Vindicated But Not Cited: Paper in Nature Heredity Supports Michael Behe’s Devolution Hypothesis

adaptation, Andrew Murray, Current Biology, Darwin Devolves, Darwinian mechanism, devolution, Evolution, function, gene loss, genes, Intelligent Design, John Maynard Smith, loss-of-function mutations, Michael Behe, mutations, natural selection, Nature Heredity, phenotypes, The Quarterly Review of Biology
The literature is looking at the same data that intelligent design proponents are looking at, making similar observations, and asking similar questions. Source
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Excerpt: An Obstacle to Darwinian Evolution

American Museum of Natural History, bacterial flagellum, Brown University, Cambridge University Press, Darwinian processes, Darwinism, Debating Design, Evolution, function, Intelligent Design, Irreducible Complexity, John McDonald, John Polkinghorne, Kenneth Miller, key chain, Michael Ruse, National Center for Science Education, paperweight, parts, Paul Davies, Richard Swinburne, rotary propulsion, Stuart Kauffman, toothpicks, type III secretion system, William Dembski
Rather than showing how their theory could handle the obstacle, some Darwinists are hoping to get around irreducible complexity by verbal tap dancing. Source
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Important Medical Effects but Modest Mutations

Charles Darwin, CypA, Darwin Devolves, Darwinian processes, Evolution, FCT, function, Functional-Coded-elemenT, HIV, information, isoform, natural selection, New Scientist, Origin of Species, owl monkey, protein, random mutation, retroviruses, rhesus macaque, RNA, The Quarterly Review of Biology, TRIM5
I was asked to address a comment left by a viewer of one of Discovery’s YouTube videos. The comment is:1 Some monkeys have a mutation in a protein called TRIM5 that results in a piece of another, defunct protein being tacked onto TRIM5. The result is a hybrid protein called TRIM5-CypA, which can protect cells from infection with retroviruses such as HIV. Here, a single mutation has resulted in a new protein with a new and potentially vital function. New protein, new function, new information. A bit of Googling shows that the text was taken word-for-word from an old article (2008) on the New Scientist website2 (perhaps by way of intermediate copying). That was during a period when the 150th anniversary of the publication of the Origin of Species was…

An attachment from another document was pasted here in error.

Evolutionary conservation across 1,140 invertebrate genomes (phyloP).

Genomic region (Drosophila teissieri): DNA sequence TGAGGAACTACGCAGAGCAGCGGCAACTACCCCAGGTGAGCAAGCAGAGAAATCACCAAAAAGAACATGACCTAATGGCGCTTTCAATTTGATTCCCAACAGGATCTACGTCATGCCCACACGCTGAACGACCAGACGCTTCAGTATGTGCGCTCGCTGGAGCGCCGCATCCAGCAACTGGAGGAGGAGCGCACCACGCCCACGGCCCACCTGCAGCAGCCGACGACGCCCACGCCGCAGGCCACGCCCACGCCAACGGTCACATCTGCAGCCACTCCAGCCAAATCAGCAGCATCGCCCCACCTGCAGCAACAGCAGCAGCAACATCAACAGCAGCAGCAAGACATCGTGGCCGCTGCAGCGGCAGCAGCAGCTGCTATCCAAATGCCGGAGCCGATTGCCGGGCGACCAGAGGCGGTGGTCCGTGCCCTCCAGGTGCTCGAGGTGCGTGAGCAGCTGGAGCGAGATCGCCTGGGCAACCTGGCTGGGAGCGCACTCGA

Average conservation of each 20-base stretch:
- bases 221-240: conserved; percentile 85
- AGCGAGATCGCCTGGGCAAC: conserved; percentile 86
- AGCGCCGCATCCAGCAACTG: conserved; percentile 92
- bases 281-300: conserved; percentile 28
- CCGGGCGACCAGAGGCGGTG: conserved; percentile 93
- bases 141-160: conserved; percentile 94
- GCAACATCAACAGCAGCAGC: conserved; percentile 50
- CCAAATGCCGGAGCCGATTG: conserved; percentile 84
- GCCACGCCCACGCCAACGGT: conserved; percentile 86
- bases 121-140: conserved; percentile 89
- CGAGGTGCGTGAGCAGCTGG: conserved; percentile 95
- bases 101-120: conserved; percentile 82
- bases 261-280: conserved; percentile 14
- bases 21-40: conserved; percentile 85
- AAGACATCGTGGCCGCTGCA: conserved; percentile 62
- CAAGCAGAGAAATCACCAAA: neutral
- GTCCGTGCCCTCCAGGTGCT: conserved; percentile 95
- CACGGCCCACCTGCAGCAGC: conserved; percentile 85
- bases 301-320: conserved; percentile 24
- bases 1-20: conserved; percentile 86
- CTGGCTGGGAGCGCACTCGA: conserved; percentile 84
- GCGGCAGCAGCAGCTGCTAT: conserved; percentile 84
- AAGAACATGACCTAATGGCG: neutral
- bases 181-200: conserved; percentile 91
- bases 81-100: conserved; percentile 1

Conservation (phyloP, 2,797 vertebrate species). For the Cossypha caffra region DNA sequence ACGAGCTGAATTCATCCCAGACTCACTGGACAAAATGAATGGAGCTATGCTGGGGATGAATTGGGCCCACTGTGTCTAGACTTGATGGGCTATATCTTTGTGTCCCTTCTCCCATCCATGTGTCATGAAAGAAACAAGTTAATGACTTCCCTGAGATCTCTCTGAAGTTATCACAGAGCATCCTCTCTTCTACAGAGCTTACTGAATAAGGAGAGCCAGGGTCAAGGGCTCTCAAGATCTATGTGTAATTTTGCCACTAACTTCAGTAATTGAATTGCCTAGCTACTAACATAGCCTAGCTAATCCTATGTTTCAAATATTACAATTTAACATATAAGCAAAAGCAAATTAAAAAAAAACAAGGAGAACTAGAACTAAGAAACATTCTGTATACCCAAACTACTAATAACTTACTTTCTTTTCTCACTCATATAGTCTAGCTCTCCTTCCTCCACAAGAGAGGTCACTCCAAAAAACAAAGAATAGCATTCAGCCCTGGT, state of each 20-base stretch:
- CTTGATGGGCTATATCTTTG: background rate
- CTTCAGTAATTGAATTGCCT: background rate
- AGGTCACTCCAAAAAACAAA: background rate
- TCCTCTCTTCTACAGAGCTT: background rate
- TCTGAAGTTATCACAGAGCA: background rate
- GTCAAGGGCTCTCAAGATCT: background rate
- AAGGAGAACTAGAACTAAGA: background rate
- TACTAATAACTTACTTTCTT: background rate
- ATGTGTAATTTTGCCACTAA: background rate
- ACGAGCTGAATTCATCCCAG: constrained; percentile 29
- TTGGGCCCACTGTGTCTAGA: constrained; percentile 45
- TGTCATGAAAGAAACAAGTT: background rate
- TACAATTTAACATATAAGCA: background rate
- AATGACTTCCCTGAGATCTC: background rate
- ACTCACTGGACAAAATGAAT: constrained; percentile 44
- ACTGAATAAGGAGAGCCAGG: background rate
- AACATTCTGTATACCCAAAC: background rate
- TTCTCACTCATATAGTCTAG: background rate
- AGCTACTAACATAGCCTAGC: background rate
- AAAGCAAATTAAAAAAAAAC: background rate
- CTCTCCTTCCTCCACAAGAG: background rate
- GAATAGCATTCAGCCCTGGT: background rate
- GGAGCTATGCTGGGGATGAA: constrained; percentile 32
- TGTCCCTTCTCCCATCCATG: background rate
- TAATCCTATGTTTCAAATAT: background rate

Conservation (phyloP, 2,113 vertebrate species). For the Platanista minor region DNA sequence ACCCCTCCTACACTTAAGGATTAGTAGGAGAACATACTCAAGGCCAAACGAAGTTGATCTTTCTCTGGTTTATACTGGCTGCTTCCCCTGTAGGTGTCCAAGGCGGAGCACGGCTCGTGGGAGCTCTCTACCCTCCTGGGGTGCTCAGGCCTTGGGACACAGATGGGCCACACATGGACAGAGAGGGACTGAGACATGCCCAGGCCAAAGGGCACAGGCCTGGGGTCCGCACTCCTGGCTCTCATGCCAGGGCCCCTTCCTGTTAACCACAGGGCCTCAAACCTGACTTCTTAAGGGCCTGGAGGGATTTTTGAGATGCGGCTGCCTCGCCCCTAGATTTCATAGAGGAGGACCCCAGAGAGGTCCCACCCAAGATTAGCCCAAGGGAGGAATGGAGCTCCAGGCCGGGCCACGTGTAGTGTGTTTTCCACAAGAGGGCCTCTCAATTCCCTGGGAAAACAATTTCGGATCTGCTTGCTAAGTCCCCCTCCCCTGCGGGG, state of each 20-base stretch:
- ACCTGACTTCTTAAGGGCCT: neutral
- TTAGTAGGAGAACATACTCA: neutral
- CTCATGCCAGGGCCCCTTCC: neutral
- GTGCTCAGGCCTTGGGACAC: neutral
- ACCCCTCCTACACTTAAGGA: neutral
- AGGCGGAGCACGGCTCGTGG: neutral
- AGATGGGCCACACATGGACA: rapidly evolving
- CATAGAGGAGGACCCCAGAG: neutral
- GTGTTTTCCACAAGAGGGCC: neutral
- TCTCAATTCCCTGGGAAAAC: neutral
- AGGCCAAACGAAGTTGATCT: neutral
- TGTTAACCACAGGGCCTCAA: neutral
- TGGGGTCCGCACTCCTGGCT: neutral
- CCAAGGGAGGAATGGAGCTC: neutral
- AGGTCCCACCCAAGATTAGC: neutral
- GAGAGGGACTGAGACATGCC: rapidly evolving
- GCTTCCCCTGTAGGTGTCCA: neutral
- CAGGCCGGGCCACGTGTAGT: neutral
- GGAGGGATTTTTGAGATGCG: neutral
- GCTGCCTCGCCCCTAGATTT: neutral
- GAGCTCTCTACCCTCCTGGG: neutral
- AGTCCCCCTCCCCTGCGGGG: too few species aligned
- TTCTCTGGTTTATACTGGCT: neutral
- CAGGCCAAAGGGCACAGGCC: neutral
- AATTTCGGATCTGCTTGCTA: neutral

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BioEssays Editor: “‘Junk’ DNA… Full of Information!” Including Genome-Sized “Genomic Code”

adenine, Advanced Science News, Andrew Moore, BioEssays, Biological Information: New Perspectives, cytosine, DNA, ENCODE, Evolution, Francis Crick, function, genome, genomic code, Giorgio Bernardi, guanine, Intelligent Design, isochores, Junk DNA, Leslie Orgel, narrative gloss, overlapping codes, proteins, selective pressure, thymine, viral genomes
How many times have we heard it claimed that the vast majority of the human genome is “junk” and therefore could not have been designed? Even in the face of overwhelming evidence from the ENCODE project and numerous other studies showing that most of our genome has biochemical function, most evolutionists still maintain that our genomes are largely junk. But a few brave scientists, including some rare evolutionists, have been willing to buck that trend.  In a new article at Advanced Science News — “That ‘Junk’ DNA… Is Full of Information!” — Andrew Moore, the Editor-in-Chief of the respected biology journal BioEssays, comments on a new BioEssays paper. The paper finds that our DNA contains overlapping layered “’dual-function’ pieces of information,” including a “genomic code” that spans virtually the entire…
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